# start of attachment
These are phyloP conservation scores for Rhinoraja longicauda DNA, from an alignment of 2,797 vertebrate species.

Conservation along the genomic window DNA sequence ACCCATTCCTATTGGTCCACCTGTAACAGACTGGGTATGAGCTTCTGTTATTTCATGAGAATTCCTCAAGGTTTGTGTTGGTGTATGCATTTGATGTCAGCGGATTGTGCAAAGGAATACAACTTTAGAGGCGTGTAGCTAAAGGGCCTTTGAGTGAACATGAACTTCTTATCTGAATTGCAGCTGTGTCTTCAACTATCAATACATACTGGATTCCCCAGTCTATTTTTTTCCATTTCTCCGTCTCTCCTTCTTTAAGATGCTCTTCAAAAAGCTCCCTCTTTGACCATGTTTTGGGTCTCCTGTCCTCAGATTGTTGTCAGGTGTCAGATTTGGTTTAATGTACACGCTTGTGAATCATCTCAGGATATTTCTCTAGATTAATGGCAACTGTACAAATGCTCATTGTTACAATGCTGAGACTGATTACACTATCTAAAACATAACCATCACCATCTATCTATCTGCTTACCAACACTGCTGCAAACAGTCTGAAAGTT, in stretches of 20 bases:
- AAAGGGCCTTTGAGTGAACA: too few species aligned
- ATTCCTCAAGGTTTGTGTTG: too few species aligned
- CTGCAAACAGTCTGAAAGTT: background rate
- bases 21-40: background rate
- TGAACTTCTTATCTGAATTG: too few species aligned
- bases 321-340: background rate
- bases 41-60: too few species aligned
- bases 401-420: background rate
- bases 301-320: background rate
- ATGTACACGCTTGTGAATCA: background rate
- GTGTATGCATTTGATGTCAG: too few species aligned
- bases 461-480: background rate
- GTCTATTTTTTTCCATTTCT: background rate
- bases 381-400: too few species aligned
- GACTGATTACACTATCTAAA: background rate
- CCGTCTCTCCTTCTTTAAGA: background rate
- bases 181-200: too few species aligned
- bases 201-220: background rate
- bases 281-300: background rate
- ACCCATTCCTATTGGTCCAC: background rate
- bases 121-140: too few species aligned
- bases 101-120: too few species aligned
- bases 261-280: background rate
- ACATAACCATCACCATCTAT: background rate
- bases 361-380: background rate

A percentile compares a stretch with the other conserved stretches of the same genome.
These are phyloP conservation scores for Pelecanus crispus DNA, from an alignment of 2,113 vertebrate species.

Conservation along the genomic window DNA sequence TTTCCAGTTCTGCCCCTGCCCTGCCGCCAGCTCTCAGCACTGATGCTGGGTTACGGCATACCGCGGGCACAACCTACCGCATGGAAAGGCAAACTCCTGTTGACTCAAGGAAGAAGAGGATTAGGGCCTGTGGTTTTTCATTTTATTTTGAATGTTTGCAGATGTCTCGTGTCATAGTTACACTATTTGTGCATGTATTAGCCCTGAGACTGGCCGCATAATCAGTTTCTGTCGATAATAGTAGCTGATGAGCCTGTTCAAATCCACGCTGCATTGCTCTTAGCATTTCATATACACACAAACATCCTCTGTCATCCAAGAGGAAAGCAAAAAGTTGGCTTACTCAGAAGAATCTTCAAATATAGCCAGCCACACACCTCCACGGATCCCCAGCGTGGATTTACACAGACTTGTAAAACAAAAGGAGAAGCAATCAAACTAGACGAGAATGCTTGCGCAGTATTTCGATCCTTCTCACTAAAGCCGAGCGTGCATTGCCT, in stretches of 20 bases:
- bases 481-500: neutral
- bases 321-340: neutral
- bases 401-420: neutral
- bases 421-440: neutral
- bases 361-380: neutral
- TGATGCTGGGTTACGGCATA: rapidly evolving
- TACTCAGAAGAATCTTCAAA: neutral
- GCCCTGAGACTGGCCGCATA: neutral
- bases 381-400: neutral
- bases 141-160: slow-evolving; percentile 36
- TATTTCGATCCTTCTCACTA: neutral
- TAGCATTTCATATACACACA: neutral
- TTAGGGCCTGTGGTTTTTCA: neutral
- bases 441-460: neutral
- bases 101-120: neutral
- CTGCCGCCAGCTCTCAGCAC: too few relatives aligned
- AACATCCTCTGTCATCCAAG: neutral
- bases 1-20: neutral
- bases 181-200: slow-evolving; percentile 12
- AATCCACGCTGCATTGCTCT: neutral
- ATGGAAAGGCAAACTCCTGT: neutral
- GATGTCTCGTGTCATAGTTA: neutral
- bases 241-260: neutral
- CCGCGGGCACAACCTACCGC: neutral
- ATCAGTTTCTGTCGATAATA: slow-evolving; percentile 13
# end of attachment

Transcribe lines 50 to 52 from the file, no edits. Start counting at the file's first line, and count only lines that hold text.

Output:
- AATCCACGCTGCATTGCTCT: neutral
- ATGGAAAGGCAAACTCCTGT: neutral
- GATGTCTCGTGTCATAGTTA: neutral